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Offer Letters: This Should be Simple, Right?

Stack of Paper

It should be simple to just write a letter offering someone a job. Unfortunately, that is not the case. While offer letters may not be required by law, employers often wish to set out terms and conditions of employment in an offer letter. Usually the employers’ reasons for doing so fall into one of two categories. First, they wish to entice the individual to accept the offer. Second, they want to state their expectations of the potential employee so that the record is clear on what the offered job entails.

Trouble may lurk in overly detailed offer letters, which may create unintended contractual arrangements. In the jurisdictions where at-will employment is presumed in the absence of a contract, an offer letter that suggests a particular term of employment or future guarantees, or fails to clearly state that the employment is “at-will,” may effectively remove the employee from the ranks of those employed at-will.

However, there are some details that are good to include in offer letters. If the employer intends for the employee to sign a separate noncompete agreement, it is a good idea to mention that fact in the offer letter. Indeed, some state laws now require as much. And if the new employee previously worked for a competitor, it is a good idea to have the employee represent that he has no agreements with a current or prior employer that would prevent him from working for you and to agree that he has been instructed by you not to bring any confidential information from those prior employers to his new employer.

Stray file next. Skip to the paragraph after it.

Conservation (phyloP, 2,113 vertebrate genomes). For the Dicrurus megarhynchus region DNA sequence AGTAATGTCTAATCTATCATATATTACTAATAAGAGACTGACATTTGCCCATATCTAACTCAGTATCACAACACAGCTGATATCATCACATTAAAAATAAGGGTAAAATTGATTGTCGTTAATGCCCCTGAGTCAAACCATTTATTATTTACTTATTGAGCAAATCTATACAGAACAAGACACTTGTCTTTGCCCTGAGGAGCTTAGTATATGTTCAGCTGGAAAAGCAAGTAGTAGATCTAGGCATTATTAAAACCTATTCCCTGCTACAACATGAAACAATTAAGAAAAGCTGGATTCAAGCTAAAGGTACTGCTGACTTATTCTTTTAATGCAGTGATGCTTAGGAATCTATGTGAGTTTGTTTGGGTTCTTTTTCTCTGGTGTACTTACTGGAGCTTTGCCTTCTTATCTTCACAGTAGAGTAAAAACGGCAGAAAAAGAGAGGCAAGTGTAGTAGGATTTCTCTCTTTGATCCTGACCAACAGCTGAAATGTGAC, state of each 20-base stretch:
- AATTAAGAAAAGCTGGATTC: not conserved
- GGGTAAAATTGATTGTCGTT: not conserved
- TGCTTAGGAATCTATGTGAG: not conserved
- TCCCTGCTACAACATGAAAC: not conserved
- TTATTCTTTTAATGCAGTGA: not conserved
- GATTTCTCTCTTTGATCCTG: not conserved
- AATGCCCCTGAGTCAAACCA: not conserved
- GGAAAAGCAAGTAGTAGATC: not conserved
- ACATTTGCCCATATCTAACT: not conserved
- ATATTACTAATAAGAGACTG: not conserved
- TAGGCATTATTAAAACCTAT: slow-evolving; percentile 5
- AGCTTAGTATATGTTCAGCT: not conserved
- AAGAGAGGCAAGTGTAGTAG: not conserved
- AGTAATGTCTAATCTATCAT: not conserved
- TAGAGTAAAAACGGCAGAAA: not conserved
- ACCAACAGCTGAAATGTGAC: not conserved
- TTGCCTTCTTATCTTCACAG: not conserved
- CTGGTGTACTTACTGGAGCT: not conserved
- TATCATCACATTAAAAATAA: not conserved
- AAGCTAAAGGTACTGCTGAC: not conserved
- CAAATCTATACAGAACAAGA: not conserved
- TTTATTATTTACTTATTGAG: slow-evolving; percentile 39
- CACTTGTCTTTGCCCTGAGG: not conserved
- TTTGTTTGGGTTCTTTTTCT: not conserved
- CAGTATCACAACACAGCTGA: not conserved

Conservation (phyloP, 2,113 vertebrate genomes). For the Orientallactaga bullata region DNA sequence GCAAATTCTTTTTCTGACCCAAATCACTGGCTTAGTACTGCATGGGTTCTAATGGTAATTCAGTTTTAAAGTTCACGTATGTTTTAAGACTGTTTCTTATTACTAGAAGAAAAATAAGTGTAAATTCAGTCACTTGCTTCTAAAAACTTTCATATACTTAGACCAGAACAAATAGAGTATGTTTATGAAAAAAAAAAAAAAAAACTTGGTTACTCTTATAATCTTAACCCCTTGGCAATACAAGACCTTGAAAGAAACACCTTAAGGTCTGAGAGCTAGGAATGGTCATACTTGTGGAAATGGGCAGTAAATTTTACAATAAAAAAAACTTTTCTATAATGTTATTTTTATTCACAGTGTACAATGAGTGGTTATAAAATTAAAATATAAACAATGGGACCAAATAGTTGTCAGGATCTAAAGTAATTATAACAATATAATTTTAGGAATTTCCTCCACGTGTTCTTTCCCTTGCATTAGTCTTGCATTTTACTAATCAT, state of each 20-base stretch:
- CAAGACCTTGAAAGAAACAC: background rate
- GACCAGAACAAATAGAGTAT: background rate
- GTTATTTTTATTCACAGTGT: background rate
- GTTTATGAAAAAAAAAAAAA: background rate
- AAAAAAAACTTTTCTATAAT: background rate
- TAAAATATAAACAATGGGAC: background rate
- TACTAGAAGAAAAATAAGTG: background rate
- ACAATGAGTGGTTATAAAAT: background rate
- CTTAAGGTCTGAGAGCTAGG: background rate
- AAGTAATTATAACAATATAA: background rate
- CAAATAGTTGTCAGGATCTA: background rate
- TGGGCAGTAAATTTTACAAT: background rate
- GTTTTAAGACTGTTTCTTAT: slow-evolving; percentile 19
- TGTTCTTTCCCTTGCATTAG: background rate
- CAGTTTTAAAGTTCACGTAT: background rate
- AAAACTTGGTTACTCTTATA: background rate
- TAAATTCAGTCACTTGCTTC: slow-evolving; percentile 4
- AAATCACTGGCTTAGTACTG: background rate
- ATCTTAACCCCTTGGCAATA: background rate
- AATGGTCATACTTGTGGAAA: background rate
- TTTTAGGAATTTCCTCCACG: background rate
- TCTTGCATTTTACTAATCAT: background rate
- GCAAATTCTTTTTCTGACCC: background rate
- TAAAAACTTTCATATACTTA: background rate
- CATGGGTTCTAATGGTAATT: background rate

These details beg the question: should you ask the new employee to sign his offer letter? Some would argue that a signed offer letter smacks of a contract, although ultimately whether an offer letter creates certain contractual rights will depend on the language of the letter itself. To the extent that the offer letter contains warranties from the new employee that he is under no restrictions from prior employers and is not bringing confidential information, a signature could be helpful.

The bottom line is that offer letters are complicated. A single form offer letter may not properly address all circumstances. Rather, some careful thinking needs to be done before the offer letter is sent, because offer letters are just not that simple.

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This information is provided by Vinson & Elkins LLP for educational and informational purposes only and is not intended, nor should it be construed, as legal advice.